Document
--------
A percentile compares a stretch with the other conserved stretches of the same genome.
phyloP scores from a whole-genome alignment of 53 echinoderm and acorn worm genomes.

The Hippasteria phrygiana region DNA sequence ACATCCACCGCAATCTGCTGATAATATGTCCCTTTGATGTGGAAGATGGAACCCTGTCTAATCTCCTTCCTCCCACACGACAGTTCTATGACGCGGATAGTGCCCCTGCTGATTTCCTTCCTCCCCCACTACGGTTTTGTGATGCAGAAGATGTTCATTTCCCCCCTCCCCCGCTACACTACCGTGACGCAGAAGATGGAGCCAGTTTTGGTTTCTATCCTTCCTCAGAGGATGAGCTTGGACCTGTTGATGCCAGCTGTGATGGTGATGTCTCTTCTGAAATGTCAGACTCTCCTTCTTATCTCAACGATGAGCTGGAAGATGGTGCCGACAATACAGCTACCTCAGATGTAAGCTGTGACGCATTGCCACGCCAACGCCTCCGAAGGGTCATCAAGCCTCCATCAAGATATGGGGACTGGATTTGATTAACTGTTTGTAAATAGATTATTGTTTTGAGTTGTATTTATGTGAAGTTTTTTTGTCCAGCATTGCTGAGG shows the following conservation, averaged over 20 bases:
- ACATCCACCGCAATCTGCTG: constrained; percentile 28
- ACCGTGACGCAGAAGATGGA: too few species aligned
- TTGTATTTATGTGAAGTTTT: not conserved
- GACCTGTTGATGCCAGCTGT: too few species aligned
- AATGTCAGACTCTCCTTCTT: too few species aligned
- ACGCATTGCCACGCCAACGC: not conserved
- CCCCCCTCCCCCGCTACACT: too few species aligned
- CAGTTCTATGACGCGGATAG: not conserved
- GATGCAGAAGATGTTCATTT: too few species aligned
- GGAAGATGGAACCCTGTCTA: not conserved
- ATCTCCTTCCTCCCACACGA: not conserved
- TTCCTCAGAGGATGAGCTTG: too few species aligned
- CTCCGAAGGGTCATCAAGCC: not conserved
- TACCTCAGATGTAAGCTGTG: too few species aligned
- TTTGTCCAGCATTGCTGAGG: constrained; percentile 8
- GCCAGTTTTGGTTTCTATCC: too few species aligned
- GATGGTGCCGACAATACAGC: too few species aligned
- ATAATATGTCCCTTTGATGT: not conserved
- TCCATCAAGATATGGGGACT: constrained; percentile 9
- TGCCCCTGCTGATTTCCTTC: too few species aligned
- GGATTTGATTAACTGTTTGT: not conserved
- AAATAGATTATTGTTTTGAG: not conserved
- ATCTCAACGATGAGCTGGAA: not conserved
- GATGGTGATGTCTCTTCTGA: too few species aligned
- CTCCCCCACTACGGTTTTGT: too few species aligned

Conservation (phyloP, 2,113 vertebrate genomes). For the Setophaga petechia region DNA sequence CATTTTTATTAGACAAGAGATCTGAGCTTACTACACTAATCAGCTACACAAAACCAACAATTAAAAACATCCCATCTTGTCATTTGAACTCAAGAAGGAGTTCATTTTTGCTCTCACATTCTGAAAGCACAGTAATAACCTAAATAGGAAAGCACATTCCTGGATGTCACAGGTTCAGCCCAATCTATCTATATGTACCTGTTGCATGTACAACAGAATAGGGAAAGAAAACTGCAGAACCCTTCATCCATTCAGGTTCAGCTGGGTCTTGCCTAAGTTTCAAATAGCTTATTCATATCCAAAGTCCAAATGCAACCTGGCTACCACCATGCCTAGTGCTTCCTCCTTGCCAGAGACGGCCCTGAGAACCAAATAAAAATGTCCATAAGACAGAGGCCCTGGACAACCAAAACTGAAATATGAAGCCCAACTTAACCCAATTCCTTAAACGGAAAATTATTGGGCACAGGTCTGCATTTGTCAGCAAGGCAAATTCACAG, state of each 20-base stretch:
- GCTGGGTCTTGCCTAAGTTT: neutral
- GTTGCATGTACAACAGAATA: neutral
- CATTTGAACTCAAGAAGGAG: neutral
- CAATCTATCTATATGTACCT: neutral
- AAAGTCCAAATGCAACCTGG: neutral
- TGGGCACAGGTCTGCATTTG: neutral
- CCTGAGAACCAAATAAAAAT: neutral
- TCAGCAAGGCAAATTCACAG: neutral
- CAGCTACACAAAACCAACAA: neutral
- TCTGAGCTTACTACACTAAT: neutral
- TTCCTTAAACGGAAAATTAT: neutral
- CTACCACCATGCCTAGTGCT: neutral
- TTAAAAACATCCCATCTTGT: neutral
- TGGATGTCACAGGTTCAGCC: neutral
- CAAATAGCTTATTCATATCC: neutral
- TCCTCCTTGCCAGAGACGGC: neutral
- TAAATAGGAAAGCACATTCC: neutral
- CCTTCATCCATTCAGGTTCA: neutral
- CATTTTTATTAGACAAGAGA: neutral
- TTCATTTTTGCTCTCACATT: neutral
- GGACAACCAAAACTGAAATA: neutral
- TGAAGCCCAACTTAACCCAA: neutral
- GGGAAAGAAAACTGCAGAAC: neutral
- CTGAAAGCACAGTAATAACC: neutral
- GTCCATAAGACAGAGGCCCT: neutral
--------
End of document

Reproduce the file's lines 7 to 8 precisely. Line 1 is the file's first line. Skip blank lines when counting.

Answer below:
- GACCTGTTGATGCCAGCTGT: too few species aligned
- AATGTCAGACTCTCCTTCTT: too few species aligned